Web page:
Nelson Tasman Hospice Board chairperson John Peters with fundraising and marketing manager Paul McIntyre at the new building in Stoke. Photo: Sara Hollyman.

New Hospice home nears completion


The new home for Nelson Tasman Hospice is taking shape and the doors were opened to the public over the weekend to get a glimpse of the near-complete facility.

The $11.5 million facility is due to be finished on March 29 with staff and patients moving in early April.

A marathon fundraising effort has seen the trust raise $13,320,000 to purchase the land, build, and fit out the new facility, with just $280,000 to go to reach their target of $13.6 million.

Nelson Tasman Hospice fundraising and marketing manager Paul McIntyre says it has been a huge effort by the whole community.

He was thrilled to be able to show locals what their contributions have gone towards.

“It’s absolutely beautiful, I’m speechless really, they’ve done such a fantastic job,” says Kay Lindbom of Stoke.

Her awe was mirrored by the hundreds of people who flowed through the doors on Sunday.

Every aspect of the design has been carefully thought out, from the extra-wide hallways that can accommodate two beds passing each other to the double doors of patient rooms which allow beds to be wheeled into the garden area.

While the facility can only accommodate 10 overnight patients, a day unit will give access to the 180 patients who are registered with Hospice at any one time to come in for things like blood tests or a few hours of respite care.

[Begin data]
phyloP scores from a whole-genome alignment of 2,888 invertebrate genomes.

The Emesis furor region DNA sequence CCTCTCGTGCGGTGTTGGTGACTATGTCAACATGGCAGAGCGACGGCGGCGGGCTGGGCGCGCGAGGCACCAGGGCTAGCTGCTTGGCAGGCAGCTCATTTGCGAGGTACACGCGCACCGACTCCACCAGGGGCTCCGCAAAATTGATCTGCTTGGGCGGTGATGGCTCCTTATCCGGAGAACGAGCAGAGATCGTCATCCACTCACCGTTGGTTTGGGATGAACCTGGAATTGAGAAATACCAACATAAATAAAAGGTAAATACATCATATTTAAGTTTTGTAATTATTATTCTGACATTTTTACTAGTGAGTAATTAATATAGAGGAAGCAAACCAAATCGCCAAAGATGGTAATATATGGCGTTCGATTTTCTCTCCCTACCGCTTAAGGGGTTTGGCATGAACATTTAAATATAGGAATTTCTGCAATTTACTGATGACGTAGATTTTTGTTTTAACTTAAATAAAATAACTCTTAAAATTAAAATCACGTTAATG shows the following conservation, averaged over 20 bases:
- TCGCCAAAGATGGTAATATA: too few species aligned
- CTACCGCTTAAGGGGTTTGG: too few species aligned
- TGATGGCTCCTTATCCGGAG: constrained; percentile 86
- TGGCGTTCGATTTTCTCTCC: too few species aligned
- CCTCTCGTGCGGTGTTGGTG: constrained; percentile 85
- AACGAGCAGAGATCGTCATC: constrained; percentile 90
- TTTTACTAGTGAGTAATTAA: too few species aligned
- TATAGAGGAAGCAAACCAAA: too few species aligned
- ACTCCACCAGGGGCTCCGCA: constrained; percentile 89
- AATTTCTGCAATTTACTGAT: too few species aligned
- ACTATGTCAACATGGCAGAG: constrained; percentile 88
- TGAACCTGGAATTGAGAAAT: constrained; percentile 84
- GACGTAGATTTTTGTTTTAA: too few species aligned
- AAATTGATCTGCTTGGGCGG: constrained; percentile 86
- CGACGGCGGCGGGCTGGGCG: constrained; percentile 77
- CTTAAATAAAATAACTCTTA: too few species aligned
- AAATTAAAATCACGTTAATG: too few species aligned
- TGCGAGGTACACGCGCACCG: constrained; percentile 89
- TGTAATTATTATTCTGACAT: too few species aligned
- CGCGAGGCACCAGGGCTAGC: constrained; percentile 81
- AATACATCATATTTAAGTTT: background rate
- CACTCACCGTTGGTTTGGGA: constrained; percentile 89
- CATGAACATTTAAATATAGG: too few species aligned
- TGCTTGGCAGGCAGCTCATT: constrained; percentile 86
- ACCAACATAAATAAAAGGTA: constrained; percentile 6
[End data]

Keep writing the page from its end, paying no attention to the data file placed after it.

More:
Paul says many people are shocked that only 10 people can stay, but he says most are cared for in the community.

“When you think about it, where you want to mostly be looked after is in your home or rest home, but it will provide great respite care.”

Paul says it’s the first time since 1999 that all Hospice staff will be working under one roof.

An education and training room will mean Hospice staff can provide training on palliative care to other health professionals and the landscaping will feature 117 native trees alongside a large daffodil garden.

“It really is amazing, every time you come you get a bit of a buzz on how much it’s changed and how incredible the building is, it’s really impressive,” says Paul.

A four-bedroom family apartment on site will mean that family can stay with their loved ones and not have to worry about finding accommodation.

“This is a real hub for Hospice services, the level of care that’s going to be provided is just incredible.”